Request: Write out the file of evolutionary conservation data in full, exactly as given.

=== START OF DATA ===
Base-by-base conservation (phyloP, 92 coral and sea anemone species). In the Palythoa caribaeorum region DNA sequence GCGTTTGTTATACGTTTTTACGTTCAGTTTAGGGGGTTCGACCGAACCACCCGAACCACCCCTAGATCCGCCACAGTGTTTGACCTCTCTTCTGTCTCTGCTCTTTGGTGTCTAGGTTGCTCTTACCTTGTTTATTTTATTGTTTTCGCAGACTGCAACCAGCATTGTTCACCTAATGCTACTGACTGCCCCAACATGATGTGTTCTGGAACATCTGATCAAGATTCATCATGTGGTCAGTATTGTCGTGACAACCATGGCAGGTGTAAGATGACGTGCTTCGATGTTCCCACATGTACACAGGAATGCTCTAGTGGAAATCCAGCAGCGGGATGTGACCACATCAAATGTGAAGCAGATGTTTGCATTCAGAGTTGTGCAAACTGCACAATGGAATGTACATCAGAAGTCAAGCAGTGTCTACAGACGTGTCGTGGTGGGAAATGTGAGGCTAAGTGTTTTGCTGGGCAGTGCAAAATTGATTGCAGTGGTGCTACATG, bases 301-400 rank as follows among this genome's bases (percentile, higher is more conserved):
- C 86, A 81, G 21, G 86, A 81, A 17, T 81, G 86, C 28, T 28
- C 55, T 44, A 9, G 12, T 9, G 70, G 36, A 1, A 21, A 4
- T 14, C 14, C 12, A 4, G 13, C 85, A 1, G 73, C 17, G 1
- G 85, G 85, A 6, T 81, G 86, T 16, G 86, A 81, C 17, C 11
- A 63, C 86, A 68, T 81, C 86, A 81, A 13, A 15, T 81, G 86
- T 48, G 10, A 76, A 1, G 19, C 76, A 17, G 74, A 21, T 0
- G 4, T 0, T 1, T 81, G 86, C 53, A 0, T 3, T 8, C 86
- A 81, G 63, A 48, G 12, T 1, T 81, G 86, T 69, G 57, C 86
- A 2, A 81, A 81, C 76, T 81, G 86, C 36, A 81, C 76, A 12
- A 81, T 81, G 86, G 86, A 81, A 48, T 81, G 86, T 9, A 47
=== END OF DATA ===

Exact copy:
Base-by-base conservation (phyloP, 92 coral and sea anemone species). In the Palythoa caribaeorum region DNA sequence GCGTTTGTTATACGTTTTTACGTTCAGTTTAGGGGGTTCGACCGAACCACCCGAACCACCCCTAGATCCGCCACAGTGTTTGACCTCTCTTCTGTCTCTGCTCTTTGGTGTCTAGGTTGCTCTTACCTTGTTTATTTTATTGTTTTCGCAGACTGCAACCAGCATTGTTCACCTAATGCTACTGACTGCCCCAACATGATGTGTTCTGGAACATCTGATCAAGATTCATCATGTGGTCAGTATTGTCGTGACAACCATGGCAGGTGTAAGATGACGTGCTTCGATGTTCCCACATGTACACAGGAATGCTCTAGTGGAAATCCAGCAGCGGGATGTGACCACATCAAATGTGAAGCAGATGTTTGCATTCAGAGTTGTGCAAACTGCACAATGGAATGTACATCAGAAGTCAAGCAGTGTCTACAGACGTGTCGTGGTGGGAAATGTGAGGCTAAGTGTTTTGCTGGGCAGTGCAAAATTGATTGCAGTGGTGCTACATG, bases 301-400 rank as follows among this genome's bases (percentile, higher is more conserved):
- C 86, A 81, G 21, G 86, A 81, A 17, T 81, G 86, C 28, T 28
- C 55, T 44, A 9, G 12, T 9, G 70, G 36, A 1, A 21, A 4
- T 14, C 14, C 12, A 4, G 13, C 85, A 1, G 73, C 17, G 1
- G 85, G 85, A 6, T 81, G 86, T 16, G 86, A 81, C 17, C 11
- A 63, C 86, A 68, T 81, C 86, A 81, A 13, A 15, T 81, G 86
- T 48, G 10, A 76, A 1, G 19, C 76, A 17, G 74, A 21, T 0
- G 4, T 0, T 1, T 81, G 86, C 53, A 0, T 3, T 8, C 86
- A 81, G 63, A 48, G 12, T 1, T 81, G 86, T 69, G 57, C 86
- A 2, A 81, A 81, C 76, T 81, G 86, C 36, A 81, C 76, A 12
- A 81, T 81, G 86, G 86, A 81, A 48, T 81, G 86, T 9, A 47